On Wednesday, the Film Forum will premiere Richard Press’ new documentary Bill Cunningham New York, about the indefatigable New York Times fashion photographer. Access to the press-shy shutterbug was perhaps the most challenging aspect of the film, though Mr. Press told The Observer that he had the inside track: “Actually, I knew Bill, because when I first started making movies, I was freelancing as an art director at The Times… He never would have agreed to it had he not known us the way he knew us.” Times connections abounded: “There was a moment where The Times came on as a coproducer–Arthur Sulzberger came on and called him, and there were all these factors where he thought, this’ll be safe. I want to do it.”
That access distinguishes Bill Cunningham New York, which shifts gradually from a professional appreciation of Mr. Cunningham’s work to a very personal account of a solitary, constantly-working man. About the film’s climactic revelations about Mr. Cunningham’s romantic past and his religion, which reduce the photographer to tears, Mr. Press said, “I think those two questions–you would ask anybody if you were interviewing them… That was the last interview we did, and it was at the tail end of a long interview.”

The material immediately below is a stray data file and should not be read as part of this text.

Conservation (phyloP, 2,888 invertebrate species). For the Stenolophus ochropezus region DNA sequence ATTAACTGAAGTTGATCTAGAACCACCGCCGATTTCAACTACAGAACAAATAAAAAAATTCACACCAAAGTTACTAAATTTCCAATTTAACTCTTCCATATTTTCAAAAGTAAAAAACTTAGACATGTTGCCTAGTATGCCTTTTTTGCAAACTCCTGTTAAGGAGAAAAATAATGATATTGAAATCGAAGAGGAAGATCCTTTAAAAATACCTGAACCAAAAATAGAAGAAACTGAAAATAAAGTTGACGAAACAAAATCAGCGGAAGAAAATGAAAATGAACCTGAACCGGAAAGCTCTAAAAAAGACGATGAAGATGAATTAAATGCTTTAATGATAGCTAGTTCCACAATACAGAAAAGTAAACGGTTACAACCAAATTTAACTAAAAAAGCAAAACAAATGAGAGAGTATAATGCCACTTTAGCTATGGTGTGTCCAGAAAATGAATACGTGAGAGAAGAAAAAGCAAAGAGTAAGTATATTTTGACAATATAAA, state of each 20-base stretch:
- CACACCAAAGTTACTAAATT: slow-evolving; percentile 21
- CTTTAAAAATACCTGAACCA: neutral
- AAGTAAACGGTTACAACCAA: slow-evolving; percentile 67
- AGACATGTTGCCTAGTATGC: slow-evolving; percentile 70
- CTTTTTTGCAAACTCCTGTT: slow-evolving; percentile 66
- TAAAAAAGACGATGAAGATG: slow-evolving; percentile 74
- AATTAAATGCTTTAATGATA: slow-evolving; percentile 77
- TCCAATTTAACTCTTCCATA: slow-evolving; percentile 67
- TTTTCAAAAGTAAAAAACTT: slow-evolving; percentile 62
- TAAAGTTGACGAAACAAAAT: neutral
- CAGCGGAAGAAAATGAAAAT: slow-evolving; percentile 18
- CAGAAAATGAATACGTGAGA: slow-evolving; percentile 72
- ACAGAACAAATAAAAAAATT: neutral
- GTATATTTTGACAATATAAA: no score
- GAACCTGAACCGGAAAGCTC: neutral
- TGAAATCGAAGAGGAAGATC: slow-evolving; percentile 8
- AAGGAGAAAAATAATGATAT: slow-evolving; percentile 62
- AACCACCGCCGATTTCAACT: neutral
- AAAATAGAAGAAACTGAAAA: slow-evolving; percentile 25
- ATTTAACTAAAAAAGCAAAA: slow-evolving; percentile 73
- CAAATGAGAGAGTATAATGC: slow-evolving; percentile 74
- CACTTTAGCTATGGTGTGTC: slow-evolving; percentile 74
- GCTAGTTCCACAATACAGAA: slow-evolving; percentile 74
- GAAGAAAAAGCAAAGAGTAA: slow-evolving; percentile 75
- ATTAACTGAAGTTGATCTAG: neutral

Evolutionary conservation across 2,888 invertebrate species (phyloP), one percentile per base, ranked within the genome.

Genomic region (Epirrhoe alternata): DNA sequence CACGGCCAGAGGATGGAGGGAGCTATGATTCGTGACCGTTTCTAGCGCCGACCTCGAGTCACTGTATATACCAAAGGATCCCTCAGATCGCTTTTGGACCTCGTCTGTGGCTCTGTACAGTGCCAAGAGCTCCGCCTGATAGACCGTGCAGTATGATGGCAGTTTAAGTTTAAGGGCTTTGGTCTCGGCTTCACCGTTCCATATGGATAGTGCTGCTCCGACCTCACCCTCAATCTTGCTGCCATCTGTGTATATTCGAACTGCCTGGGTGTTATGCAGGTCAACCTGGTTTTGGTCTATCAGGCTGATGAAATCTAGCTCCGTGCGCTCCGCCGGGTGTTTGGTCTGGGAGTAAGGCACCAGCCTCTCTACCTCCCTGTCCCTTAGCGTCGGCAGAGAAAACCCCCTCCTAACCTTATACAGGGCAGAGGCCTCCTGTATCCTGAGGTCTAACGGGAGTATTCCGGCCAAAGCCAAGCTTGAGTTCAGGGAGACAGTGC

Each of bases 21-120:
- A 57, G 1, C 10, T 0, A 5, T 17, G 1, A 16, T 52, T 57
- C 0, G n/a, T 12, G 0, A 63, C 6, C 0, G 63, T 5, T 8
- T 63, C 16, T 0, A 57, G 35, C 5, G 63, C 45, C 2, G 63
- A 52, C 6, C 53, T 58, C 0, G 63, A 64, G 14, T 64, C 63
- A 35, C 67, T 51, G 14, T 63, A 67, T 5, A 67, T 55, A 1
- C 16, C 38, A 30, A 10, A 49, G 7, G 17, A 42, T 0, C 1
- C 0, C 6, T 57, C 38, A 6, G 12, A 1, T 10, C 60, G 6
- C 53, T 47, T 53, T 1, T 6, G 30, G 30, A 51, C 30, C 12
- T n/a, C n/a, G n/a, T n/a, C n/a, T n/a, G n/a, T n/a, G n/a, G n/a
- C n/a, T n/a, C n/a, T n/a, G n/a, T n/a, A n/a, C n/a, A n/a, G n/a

Mr. Cunningham had, in the first year of filming, been more resistant to the filmmakers’ efforts-he instructs them, at the film’s midpoint, that they are not to follow him to Paris, though they do. By filming’s end, he is startlingly honest, particularly given that he has never thus far made himself the story in his work. Mr. Press said of Mr. Cunningham’s emotional moment: “We had no idea it would be such a powerful moment. That wasn’t the end of the interview; it was just not a problem. That’s the thing about Bill–he’s very honest.”
Mr. Cunningham has been honest, too, about his lack of desire to see the film-no Anna Wintour-at-September Issue screenings moments for him. “He’s never seen the film. He knows what’s in it. He just wasn’t interested. He’s given us his blessing–he’s very happy, like, Oh, you kids made a movie!” said Mr. Press. It may have been easy to forget he was being filmed–Mr. Press indicated he worked without a large documentary crew, not even a sound person or boom mic operator. “I really tried to shoot the movie in the way he shoots his subjects. He tries to be invisible and I wanted to be invisible as well. He stands on the street for hours waiting for the right person, for his subject, trying to get a great shot, and I think he realized we were doing the same thing.”
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